CS 351: Assignment #2

Title image Spring 2017


The purpose of this assignment is to get you building and using useful data structures, like an Image and a Pixel. The first task will be to create Mandelbrot and Julia sets, which are visually interesting and let you test out your basic classes. The second task is to implement some type of fractal noise function, such as Perlin noise. There are a number of algorithms you can use, and you can develop one yourself if you wish. The final task is to use your code from the first assignment to create composite images that integrate all of the different types of images you have created.

Image Structure

Your first task is to create an Image data structure. The Image structure will be your internal representation of an image's attributes and data. Put all of the Image definitions in a file called Image.h, and put all of the code in a file called Image.c. (You can choose other names if you wish.)

While we will be doing all of our coding in C, we will be following an object-oriented style of design.

The required data and functions/methods for the Image structure are given in the C system specifications. If your code follows the specification, you will be able to compile test program 1. In addition to the image below, the program should make a black image and a sky blue image.

Mandelbrot and Julia Sets

For this task you will write two functions. One will create an image of a Julia set, and one will create an image of the Mandelbrot set. Both functions should take as input floating point values indicating an anchor on the complex plane and with width of the rectangle to render. Your function will need to compute the height of the rectangle on the complex plane given the rows and columns in the given image.

The function should fill out the Image so it contains the proper Mandelbrot or Julia set visualization. The function prototypes are below.

void mandelbrot( Image *dst, float x0, float y0, float dx);
void julia(Image *dst, float x0, float y0, float dx);

Write main programs that let the user create a Mandelbrot or a Julia set. The program should take as input a rectangle on the complex plane and the number of rows in the output image. The program should then write out a PPM image of the visualization by calling the appropriate function..

You can choose how to render your set. You can find lots more information and ideas at the Wikipedia entry. We'll also go over the algorithm and some rendering methods in class. For more detail, see my lab notes.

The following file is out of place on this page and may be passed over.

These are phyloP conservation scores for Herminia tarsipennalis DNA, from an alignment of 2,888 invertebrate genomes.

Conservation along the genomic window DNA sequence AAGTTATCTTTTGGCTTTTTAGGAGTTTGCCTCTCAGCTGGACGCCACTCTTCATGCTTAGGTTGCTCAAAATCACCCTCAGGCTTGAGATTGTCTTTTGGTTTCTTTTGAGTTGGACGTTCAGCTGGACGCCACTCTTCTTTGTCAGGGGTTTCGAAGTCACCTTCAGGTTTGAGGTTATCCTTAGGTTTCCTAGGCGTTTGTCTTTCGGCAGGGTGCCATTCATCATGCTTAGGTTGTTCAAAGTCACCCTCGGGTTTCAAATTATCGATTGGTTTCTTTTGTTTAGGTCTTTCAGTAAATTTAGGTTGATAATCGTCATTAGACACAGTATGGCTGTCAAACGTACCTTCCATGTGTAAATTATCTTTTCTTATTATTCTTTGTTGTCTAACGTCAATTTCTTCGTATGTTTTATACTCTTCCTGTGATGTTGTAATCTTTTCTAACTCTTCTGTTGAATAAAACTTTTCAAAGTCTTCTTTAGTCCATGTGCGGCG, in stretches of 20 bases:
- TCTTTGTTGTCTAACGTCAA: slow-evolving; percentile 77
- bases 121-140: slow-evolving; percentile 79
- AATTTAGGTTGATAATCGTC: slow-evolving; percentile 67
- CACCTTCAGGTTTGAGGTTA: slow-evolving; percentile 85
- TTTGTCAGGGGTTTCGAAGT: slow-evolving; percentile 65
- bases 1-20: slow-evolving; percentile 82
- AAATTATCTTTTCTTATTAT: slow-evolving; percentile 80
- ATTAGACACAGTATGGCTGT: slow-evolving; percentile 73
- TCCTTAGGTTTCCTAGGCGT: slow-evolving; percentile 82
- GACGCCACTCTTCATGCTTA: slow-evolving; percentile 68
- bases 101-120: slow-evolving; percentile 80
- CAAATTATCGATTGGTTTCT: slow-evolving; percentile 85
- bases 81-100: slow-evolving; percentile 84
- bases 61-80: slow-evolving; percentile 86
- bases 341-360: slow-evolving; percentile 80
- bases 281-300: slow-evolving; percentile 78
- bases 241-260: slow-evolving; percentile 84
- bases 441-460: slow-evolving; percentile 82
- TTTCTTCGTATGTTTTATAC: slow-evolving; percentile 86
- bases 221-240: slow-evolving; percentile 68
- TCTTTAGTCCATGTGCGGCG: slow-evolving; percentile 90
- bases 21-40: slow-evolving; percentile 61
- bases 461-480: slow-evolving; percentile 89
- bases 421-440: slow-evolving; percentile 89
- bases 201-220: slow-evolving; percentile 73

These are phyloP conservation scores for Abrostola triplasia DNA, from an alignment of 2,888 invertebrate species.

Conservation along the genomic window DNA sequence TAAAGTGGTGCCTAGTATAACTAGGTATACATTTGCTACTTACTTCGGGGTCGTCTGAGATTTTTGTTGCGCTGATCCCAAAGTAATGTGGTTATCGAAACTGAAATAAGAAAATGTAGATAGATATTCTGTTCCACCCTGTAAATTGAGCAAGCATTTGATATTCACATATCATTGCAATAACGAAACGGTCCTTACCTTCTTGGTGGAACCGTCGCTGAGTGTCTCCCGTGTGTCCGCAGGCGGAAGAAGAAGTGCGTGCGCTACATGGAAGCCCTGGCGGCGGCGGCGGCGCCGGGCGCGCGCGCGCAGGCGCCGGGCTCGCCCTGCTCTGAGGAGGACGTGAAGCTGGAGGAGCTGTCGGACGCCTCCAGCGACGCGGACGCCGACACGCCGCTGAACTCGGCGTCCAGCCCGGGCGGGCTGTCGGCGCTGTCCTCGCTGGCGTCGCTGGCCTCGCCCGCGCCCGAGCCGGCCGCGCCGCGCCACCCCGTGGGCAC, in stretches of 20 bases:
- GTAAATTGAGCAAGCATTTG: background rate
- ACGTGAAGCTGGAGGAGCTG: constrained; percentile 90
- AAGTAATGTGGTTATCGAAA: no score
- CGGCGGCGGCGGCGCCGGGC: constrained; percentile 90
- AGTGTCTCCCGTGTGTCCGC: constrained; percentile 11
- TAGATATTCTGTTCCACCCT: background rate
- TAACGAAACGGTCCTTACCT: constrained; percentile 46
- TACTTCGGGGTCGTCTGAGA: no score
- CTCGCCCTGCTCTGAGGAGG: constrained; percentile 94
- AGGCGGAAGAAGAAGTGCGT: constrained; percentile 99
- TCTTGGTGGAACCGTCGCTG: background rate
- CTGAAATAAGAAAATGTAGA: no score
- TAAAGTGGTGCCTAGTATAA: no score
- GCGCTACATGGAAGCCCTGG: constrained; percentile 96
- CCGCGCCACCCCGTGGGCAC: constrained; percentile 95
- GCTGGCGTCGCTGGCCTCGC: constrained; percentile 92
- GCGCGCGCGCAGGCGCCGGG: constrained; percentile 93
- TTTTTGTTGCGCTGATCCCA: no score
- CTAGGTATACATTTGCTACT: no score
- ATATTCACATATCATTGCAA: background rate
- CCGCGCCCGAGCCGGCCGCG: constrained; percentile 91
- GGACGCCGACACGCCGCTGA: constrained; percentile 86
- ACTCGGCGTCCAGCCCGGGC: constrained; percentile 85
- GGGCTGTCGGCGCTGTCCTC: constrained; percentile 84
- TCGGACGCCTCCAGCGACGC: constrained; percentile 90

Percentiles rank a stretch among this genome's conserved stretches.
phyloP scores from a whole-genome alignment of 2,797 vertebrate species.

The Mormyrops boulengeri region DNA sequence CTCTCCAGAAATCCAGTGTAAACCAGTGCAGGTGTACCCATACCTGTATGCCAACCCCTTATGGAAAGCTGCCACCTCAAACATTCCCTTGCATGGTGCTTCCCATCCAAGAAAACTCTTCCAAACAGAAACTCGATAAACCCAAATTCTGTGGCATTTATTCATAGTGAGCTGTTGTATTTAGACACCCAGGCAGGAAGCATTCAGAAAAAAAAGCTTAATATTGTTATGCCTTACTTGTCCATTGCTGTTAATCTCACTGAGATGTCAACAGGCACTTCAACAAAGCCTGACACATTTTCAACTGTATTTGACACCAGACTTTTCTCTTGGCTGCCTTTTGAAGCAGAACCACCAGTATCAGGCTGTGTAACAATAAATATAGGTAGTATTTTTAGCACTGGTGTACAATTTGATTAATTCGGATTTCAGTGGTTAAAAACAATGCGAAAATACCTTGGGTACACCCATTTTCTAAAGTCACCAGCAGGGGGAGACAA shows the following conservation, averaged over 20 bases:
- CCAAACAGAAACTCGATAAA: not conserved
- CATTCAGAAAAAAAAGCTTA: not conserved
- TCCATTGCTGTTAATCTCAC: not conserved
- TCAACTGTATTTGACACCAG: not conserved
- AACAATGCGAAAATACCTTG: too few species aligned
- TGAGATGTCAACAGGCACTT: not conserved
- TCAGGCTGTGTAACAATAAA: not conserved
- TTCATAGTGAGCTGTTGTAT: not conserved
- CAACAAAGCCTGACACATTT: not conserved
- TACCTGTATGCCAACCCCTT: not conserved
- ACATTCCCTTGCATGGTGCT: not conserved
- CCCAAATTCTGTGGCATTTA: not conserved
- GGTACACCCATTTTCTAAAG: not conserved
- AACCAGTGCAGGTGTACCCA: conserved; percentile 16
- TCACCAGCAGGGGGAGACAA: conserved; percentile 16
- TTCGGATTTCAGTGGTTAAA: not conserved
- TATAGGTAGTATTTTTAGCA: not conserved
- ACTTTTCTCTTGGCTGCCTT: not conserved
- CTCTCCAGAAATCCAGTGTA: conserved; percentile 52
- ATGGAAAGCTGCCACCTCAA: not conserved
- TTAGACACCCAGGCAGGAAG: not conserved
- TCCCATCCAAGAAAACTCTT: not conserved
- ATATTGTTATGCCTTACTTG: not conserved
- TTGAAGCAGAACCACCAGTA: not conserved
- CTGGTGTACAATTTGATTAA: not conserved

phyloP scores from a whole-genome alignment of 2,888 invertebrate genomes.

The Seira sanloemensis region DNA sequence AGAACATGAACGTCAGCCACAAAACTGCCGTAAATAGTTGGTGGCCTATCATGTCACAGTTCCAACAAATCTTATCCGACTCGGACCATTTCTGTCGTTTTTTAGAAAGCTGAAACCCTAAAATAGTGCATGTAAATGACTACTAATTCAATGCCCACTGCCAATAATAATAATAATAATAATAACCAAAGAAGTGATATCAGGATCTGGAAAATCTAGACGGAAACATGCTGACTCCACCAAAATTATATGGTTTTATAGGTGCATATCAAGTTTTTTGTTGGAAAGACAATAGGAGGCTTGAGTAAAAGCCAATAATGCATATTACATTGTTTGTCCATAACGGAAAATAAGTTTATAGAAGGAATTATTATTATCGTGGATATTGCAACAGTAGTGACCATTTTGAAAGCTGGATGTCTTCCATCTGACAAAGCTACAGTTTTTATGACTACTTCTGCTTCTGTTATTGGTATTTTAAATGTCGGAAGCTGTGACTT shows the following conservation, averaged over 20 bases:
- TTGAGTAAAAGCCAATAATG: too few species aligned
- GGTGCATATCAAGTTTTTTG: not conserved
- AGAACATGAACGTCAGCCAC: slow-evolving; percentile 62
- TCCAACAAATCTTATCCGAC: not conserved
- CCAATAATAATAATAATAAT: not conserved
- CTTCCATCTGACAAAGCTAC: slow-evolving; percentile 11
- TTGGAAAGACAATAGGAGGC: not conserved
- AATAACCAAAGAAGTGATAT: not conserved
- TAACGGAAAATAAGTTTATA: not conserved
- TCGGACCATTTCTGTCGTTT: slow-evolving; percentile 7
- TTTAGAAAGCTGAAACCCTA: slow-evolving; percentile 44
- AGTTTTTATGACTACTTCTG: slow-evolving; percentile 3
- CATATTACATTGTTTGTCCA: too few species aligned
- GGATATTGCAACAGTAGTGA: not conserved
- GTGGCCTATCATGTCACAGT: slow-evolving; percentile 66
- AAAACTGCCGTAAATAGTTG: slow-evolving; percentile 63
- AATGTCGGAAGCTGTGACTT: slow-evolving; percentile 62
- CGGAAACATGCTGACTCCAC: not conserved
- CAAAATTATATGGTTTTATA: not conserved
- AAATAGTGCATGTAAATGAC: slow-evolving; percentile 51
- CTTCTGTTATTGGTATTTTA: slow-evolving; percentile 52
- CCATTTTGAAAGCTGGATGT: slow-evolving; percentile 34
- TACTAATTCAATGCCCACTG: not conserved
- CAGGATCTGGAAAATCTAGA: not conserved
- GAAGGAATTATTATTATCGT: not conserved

The required images for part one are:

  1. A picture of the complete Mandelbrot set in an appropriate rectangle.
  2. A picture of a Julia set defined by c = 0.7454054 + i*0.1130063 in an appropriate rectangle.

In addition, create at least two other images for your portfolio. Experiment with coloring methods.

To test your system, you can run the following test program. It should create something like the image below, depending upon how you chose to color your Mandelbrot set. Note that you may have to edit the include file if you name your include files differently from mine.

Fractal Noise

Implement some form of fractal noise, procedural texture, or a visualization of some mathematical expression mapped onto a 2D plane. Perlin noise, for example, is often used for creating realistic textures like fog, fire, and dust. This part of the assignment is pretty open, and you can create your own function if you wish. Just make some kind of interesting visual texture.

Create a function in your image library that takes an existing image structure and fills it with your procedural noise/texture. You can choose what other parameters are appropriate for your function.

The required image for this task is a picture showing your noise/math function.

Create at least one other image for your portfolio that makes use of the texture/noise method you created for this task.


  1. Try out different methods of coloring the Mandelbrot and Julia sets.
  2. Highlight something interesting about the Mandelbrot or Julia sets.
  3. Try out some other Julia sets.
  4. Implement multiple fractal noise effects.
  5. Develop more interesting compositions, possibly mixing the fractals and the noise in an interesting manner.


Use your writeups as the basis for your portfolio. Treat them like an artist's description of the work. In the case of required images, give a brief description of what they show and anything unique about it that you developed.


Put your code in compilable form in your handin directory. Put your writeup on the wiki. Give it the label cs351s17project2.